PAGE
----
Posts Tagged: community
The diversely talented Donald Glover has gained a following in almost every artistic arena, from stand-up comedy, to sitcoms, to film and music. First making a name for himself as a writer for the smart and funny NBC program 30 Rock, Glover went on to star in Community and the FX series Atlanta....more
Most of these sites were beloved exactly for that same dual sense of security and inclusion members loved — and when that sense was lost, from time or toxicity or something else, the woman who made them moved on to another new place.
I’m just back from Iowa, writing about the Democratic Caucus for Salon. You know what will make you think about citizenry? Watching hundreds of working-class union members standing in the harsh wind and freezing rain waiting to get in to a Hillary Clinton rally in an overheated high school gym in Cedar Rapids....more
I have heard writers take a stand that they are above Twitter and Instagram, superior for not participating in social media. It’s true the self-promotion feels inauthentic and tacky, but it can be brave to participate in the conversation with good intention.
Brooklyn Magazine’s Favorite Writers Share Their Favorite Childhood Books.
One novel I loved when I was a kid was Madam Pastry and Meow. The details are fuzzy for me now, but I recall this: A schoolgirl in Paris meets a young artist, the type who lives in a garret and spends his food money on paint....more
The writing community has lately been buzzing with literary citizenship—attending readings, writing reviews, supporting other writers with blurbs or buying their books (preferably from independent bookstores). But not everyone is happy with the literary estate’s citizenship requirements. Last month, Becky Tuch warned against devaluing writing as labor....more
The idea of literary citizenship suggests writers should belong to a kibbutz of bibliophiles where everyone contributes to the greater good by writing reviews, attending readings, and supporting independent, neighborhood retailers. But all this goodhearted community camaraderie has devalued writing as labor, Becky Tuch claims over at Beyond the Margins....more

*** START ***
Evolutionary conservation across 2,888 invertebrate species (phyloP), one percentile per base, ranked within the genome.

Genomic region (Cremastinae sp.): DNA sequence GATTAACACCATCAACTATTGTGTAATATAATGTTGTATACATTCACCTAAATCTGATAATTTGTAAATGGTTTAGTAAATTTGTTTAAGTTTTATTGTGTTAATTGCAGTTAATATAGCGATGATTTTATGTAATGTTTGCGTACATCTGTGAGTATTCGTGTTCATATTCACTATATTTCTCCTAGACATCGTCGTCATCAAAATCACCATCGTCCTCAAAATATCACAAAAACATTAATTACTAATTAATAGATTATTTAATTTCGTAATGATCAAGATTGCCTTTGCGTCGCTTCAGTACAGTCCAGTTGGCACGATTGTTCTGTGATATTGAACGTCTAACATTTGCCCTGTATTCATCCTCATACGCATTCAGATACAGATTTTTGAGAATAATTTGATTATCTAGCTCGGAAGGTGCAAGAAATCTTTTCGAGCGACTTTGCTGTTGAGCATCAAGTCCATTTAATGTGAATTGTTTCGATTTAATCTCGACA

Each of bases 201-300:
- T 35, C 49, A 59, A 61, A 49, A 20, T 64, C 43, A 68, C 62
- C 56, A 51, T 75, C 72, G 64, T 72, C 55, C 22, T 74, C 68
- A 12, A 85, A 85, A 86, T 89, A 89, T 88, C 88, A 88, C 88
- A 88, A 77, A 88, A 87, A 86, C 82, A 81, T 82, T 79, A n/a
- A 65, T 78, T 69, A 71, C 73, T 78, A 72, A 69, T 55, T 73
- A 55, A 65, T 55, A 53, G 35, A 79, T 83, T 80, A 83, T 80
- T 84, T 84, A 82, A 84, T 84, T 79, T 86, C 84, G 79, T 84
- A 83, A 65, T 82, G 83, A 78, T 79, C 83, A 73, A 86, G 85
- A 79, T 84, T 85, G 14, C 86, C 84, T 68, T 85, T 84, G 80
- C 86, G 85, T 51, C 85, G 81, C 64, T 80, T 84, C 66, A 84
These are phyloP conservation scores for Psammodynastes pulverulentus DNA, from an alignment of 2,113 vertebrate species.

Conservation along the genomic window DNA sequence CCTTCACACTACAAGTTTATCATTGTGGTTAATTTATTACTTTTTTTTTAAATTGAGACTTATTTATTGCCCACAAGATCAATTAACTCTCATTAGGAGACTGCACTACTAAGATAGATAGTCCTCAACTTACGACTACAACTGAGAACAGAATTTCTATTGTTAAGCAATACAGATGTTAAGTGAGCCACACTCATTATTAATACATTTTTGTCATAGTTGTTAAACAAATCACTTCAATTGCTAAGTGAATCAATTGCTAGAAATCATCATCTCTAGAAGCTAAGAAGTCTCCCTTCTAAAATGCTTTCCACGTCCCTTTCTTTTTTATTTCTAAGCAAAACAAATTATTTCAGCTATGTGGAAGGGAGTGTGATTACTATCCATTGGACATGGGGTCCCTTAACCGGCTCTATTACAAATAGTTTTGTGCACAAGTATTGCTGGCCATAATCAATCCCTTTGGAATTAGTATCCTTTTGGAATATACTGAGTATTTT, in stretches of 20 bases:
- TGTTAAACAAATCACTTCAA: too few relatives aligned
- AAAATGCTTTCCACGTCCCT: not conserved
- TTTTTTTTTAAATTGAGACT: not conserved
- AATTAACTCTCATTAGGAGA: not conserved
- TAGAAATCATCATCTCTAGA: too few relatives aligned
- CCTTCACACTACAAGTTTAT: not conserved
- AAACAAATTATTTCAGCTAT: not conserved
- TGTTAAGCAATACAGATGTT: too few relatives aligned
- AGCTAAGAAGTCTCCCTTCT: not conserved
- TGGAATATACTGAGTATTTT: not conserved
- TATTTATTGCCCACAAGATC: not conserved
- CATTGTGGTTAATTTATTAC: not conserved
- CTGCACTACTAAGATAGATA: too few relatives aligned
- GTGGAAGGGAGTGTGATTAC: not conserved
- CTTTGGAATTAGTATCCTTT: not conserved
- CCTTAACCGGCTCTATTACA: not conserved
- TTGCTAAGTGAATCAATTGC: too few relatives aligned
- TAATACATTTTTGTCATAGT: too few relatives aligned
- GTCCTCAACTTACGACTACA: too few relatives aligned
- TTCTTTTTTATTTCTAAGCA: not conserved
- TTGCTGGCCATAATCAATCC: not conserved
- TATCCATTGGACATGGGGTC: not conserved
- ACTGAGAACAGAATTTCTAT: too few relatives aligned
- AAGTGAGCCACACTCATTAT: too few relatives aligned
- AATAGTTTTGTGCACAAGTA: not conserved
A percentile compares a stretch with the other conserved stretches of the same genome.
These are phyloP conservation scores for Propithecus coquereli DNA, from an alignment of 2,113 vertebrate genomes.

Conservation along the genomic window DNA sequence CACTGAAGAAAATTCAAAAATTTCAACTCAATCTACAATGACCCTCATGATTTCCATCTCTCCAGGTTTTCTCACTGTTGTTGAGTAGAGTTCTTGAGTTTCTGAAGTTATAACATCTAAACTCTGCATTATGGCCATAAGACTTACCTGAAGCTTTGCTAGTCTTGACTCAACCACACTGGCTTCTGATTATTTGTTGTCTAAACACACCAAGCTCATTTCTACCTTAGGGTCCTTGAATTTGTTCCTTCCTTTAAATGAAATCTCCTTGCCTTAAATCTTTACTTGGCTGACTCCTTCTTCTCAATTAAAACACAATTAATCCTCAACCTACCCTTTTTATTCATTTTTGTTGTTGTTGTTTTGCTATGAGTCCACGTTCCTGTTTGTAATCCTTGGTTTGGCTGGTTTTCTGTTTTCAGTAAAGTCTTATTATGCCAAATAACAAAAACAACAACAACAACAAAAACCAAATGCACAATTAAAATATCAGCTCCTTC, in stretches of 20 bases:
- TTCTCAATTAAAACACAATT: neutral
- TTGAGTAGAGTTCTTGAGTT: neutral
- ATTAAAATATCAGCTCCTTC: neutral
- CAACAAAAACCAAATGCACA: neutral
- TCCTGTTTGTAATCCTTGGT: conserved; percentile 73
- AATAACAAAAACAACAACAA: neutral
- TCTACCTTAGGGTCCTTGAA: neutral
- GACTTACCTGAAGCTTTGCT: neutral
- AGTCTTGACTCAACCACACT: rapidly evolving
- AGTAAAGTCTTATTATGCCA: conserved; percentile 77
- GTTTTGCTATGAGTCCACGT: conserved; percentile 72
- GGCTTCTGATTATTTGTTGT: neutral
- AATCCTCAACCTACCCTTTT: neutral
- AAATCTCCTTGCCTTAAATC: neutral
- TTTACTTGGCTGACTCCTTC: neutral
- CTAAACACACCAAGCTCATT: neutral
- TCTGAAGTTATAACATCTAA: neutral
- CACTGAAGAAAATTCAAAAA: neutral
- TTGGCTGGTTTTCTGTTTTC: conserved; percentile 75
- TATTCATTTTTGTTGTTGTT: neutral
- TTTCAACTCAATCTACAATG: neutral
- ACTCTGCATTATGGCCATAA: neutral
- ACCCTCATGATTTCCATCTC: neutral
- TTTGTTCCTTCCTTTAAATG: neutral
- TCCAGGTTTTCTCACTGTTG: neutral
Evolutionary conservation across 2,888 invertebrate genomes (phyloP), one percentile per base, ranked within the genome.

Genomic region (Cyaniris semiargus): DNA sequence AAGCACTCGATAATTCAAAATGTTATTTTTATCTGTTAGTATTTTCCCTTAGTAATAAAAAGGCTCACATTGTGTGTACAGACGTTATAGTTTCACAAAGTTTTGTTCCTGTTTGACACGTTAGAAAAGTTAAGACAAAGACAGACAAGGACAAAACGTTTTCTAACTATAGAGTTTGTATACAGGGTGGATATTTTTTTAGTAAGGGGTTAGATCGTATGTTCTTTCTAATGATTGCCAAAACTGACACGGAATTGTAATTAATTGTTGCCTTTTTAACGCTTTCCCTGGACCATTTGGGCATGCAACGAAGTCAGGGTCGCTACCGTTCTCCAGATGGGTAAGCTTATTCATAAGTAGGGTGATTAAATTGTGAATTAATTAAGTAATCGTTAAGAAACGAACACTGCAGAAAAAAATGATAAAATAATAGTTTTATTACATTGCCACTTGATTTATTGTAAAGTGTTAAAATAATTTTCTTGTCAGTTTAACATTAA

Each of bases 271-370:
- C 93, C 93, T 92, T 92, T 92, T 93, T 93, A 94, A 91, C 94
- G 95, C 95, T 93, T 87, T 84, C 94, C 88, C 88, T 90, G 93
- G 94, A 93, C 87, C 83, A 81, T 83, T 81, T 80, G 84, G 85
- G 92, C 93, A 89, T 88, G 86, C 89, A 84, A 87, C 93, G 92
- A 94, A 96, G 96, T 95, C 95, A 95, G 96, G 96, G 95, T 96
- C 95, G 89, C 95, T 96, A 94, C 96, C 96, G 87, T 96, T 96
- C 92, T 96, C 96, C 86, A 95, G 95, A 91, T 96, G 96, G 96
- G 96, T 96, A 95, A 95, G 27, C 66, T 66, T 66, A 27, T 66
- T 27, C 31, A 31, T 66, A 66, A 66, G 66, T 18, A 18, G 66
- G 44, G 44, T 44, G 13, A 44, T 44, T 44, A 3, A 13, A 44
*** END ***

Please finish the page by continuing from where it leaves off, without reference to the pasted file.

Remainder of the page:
Author and illustrator Wendy MacNaughton is featured on Brain Pickings for her new book, Meanwhile in San Francisco: A City in its Own Words. MacNaughton’s beautiful illustrations remind us of the importance of community, and an essential message:
[T]here is no greater gift we can give each other than the gift of understanding, of looking and really seeing, of peering beyond the persona and into the person with an awareness that however different our struggles and circumstances may be, we are inextricably bonded by the great human longing to be truly seen for who we are.
We have written about the dangers of reading the comments before online. There are times however when it can be beneficial. Simone Supekar writes over at The Atlantic about how the comments on the internet helped her cope with a disease:
“In an ideal world, there’d always be a George Clooney nearby, reassuring us of our inner strength during rough times.
In one of the most inspirational TedX talks of all time, Ash Beckham talks about the difficulty in coming out of any closet. The way she describes it, the closet represents any difficult conversation you will ever have to have in your life....more
Here’s more fuel for the dialogue on brick and mortar bookstores and their integral role in creating and supporting the literary community. HTML Giant’s got a double dose of input on the subject—a video of Matthew Stadler delineating the difference between readers and shoppers, and an essay in The Stranger by Paul Constant, encouraging us to take action....more
DIY micro-libraries are the latest recession-inspired establishments to pop up around San Francisco, an awesomely affordable way to keep up on your reading.
These informal mini-libraries provide an alternative to public libraries, which are perpetually at the mercy of budget-cuts, and private libraries with expensive membership fees....more
I like to play the part of the pessimist from time to time, but it’s all a façade – I’m a total believer. I genuinely think things can somehow get better and I’m constantly inspired by the people I know, and the work they do....more